Same Song, Different Dance

The assignment was to take a new approach to an old idea. Pick something we’ve painted a bazillion times and do it in an entirely different way – new tools, different support, mix up more than just the colors.

I used my favorite spot — my Giverny — a favorite view of Mt Equinox in Manchester, VT, framed by white poplars. I twisted it from my usual landscape to a portrait view. Instead of my usual 8″x10″, I found a big canvas that had been gathering dust for a couple years and started painting one of my favorite Vermont landscapes with Lake Michigan colors. Instead of painting it in oil in a single plein-air session, this is evolving in acrylic in the studio at a slower, more meditative pace.

I have no idea where this is going or where it will end up.

It’s one if the reasons I’m loving this course. The course isn’t about being all things to all people or even about how to paint. It isn’t about changing who you are. It’s about  challenging yourself to better find the artist you are. It’s about seeing the same places with fresh eyes.

After over a year of pandemic and healthcare-related doldrums that have desaturated every part of my landscape from personal to the professional, being able to find a new perspective on the same old places and the old me is better than a rest. It’s  a new take on life and art which, for me, go hand in hand.

The Knowledge of Good

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Whether you think it’s allegory or history, you’ve heard the one about Adam and Eve eating that apple from the Tree of the Knowledge of Good and Evil.

For years, I’ve felt like the bulk of the knowledge I gained has been that of the evil humanity commits against itself and against its only known livable habitat. We turn a blind eye to bad behavior by trusted people. We cluck our tongues at the latest mass shooting and then wrap ourselves in our cocoons until the next horror appears in our social media feeds. 

And I’ve been guilty. 

I’m guilty because I let fear of that evil, for me spawned in the aftermath of a crime, keep me mummified. I work at home because I’ve been afraid of the world. I’ve tried to keep my kids safe on a mountain, hidden from the world and life.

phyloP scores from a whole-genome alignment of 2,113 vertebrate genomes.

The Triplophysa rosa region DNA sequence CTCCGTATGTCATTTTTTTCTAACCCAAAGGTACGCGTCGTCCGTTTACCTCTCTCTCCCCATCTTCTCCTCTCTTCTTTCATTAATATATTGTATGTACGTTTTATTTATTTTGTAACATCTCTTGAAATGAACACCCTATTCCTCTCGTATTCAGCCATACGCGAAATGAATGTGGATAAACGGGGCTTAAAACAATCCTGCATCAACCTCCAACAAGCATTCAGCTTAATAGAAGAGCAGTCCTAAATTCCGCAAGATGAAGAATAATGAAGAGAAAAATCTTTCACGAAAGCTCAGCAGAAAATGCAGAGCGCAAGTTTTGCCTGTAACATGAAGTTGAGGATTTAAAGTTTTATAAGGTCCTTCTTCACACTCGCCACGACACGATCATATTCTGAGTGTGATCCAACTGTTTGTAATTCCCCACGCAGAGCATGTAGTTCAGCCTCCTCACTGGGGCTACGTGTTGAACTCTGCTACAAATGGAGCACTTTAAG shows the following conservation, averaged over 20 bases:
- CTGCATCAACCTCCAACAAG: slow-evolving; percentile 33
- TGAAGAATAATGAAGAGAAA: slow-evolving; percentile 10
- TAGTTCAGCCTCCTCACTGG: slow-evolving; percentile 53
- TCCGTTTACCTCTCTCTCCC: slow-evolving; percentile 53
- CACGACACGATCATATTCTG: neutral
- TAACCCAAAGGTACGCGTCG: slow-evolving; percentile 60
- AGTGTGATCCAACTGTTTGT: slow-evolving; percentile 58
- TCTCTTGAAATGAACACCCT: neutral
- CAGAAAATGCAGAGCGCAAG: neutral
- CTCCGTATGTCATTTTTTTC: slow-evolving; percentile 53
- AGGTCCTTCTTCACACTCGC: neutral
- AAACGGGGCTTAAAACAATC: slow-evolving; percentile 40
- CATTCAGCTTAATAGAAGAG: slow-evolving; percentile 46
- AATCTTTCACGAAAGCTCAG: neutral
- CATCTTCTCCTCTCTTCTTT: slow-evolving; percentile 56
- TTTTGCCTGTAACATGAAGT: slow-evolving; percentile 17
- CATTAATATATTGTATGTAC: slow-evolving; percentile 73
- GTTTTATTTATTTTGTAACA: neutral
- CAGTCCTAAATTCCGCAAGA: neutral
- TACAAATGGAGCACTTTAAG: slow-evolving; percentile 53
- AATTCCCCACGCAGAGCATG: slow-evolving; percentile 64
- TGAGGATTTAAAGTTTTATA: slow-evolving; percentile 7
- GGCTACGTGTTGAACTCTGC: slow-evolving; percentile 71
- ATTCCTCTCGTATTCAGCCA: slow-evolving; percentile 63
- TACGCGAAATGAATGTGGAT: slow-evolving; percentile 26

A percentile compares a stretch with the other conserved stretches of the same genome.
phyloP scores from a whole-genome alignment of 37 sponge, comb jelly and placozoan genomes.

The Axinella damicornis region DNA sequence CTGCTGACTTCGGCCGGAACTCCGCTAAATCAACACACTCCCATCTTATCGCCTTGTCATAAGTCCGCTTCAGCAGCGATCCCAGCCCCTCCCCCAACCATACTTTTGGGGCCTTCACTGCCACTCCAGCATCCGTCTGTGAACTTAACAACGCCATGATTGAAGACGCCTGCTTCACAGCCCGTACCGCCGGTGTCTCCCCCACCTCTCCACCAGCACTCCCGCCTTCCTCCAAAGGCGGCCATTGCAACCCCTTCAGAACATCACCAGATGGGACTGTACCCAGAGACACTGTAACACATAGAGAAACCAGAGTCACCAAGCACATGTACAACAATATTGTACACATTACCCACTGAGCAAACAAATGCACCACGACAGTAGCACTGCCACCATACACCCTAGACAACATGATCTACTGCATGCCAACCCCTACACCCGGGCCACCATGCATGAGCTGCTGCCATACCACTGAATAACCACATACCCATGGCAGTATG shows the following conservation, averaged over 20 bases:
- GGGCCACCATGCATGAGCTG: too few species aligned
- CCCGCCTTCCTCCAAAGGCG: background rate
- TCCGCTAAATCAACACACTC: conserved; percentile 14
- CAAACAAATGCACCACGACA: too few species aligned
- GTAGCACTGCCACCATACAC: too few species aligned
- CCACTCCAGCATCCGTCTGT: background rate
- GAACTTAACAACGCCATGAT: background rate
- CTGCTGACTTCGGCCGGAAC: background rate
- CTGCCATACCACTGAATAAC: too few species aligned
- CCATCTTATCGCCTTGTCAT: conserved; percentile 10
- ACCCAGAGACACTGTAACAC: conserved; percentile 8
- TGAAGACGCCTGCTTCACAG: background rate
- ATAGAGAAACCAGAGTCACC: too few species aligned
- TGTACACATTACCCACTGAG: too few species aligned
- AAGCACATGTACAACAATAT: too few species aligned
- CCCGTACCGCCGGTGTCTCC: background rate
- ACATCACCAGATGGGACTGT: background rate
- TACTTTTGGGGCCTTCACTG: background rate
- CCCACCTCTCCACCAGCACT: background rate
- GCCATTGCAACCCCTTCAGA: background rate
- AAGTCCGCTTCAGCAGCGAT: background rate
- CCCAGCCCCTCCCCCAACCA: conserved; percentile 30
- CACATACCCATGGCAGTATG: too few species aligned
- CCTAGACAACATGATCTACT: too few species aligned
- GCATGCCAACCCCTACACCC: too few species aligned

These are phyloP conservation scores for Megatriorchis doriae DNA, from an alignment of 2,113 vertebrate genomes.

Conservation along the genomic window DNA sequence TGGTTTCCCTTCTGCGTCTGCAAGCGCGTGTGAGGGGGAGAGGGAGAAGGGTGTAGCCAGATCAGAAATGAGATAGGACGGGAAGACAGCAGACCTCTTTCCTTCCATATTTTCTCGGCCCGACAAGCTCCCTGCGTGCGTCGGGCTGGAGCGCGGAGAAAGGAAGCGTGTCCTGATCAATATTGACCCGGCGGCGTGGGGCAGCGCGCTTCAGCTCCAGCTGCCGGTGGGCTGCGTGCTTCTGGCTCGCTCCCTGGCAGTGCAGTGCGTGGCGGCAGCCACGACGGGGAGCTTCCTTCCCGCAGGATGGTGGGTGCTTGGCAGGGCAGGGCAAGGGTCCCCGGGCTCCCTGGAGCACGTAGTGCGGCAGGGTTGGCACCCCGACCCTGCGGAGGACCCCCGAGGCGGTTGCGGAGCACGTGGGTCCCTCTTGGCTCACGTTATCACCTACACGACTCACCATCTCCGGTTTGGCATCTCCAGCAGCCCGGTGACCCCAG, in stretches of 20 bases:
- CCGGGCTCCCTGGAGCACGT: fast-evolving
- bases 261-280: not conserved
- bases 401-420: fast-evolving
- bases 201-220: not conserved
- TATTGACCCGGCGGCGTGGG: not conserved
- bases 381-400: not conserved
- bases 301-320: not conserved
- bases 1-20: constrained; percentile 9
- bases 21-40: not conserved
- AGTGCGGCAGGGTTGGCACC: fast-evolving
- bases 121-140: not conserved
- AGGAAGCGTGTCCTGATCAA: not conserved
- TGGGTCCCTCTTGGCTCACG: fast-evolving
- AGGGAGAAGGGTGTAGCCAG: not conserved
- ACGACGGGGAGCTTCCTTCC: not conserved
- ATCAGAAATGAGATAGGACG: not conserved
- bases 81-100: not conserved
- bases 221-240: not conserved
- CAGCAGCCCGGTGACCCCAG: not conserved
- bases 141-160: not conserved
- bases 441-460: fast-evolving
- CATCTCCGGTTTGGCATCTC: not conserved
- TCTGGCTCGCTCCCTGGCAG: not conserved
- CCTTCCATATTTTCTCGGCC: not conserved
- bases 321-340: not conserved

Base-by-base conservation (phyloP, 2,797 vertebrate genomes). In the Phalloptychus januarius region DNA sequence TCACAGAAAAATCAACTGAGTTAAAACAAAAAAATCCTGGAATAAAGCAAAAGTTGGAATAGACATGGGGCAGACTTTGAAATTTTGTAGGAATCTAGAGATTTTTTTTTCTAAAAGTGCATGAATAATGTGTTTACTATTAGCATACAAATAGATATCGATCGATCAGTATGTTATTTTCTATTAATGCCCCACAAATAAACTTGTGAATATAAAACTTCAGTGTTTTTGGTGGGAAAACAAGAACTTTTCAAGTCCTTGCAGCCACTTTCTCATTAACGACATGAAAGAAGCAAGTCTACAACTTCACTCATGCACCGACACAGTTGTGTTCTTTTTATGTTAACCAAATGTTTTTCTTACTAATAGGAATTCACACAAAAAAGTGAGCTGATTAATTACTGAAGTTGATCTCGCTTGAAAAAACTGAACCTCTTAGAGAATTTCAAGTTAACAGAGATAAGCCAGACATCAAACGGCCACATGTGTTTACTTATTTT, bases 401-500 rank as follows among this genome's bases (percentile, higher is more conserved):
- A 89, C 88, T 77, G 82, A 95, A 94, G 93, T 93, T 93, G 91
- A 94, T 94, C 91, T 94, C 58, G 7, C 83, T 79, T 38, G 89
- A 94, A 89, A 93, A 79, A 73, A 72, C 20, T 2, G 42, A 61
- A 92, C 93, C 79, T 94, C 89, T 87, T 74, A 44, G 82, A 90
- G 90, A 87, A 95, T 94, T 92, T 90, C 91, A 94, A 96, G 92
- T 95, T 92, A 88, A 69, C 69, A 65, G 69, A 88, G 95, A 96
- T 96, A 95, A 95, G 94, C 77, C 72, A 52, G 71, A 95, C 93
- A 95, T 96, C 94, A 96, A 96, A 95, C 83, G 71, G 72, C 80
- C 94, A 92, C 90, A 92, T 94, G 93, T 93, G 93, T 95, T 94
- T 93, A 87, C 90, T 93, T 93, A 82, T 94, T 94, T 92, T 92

That fear has been shrinking over the last few years.  As I’ve rediscovered my art, I’ve rediscovered the better things about humanity. I’ve seen my son stand up for someone who couldn’t stand up for themselves. I’ve seen people expend enormous energy raising money to help people they barely know.

And last summer I had a chance to pay it forward a little.  

I was raising money to buy art supplies for children who were refugees or in foster care. Then a friend who had helped spread the word to raise money for kits for almost 100 children asked if I would lead a drawing workshop for the children.  I said yes immediately, even though the only thing I’d ever taught anyone to do is wash their hands after using the potty.

The afternoon started with 15 boys assuring me they couldn’t draw. I know everyone can draw so I started them on a free drawing exercise I had learned.  

It took less than 30 minutes for the boys to kill their inner critics and start experimenting.  

As they began drawing from their hearts, we saw abstract trees, scenes of and an occasional portrait emerge.  We saw art doing exactly what it was supposed to do – open the door to healing.

That workshop was a gift.

I got home and started investigating paths to becoming a teacher, something I’d just been considering for the last year or so.  

I neglected the blog through the months of researching certification options and reconfiguring my schedule. The drawing just about stopped.

The education, however, was just beginning.

My own history with mental illness, as well as the experiences of friends who were sometimes at the margins of school society, made special education seem like a good place to make a difference. I got a second experience-building job at an elementary school, and, as I felt like I was starting to be a small part of a small solution, my knowledge of good started to grow.

I’m breathing a little life support into my blog this afternoon, but the reality is that as I watch kids learning to accept others who are not like them and have the chance to give support to kids who might be having a hard time with the business of growing up, my creativity is thriving. 

All creativity isn’t an expression of hope, and that’s okay.  It’s an expression of how someone feels. But I knew that, for me, constantly feeling afraid of the world was stagnating. 

Acquainting myself with a bit more of the Knowledge of Good has prompted ideas for future children’s books. It makes life more colorful.  It forces me to engage with the world.  And when I stop for a moment to breathe, it makes me aware of how blessedly creative – and hopeful – engagement can be.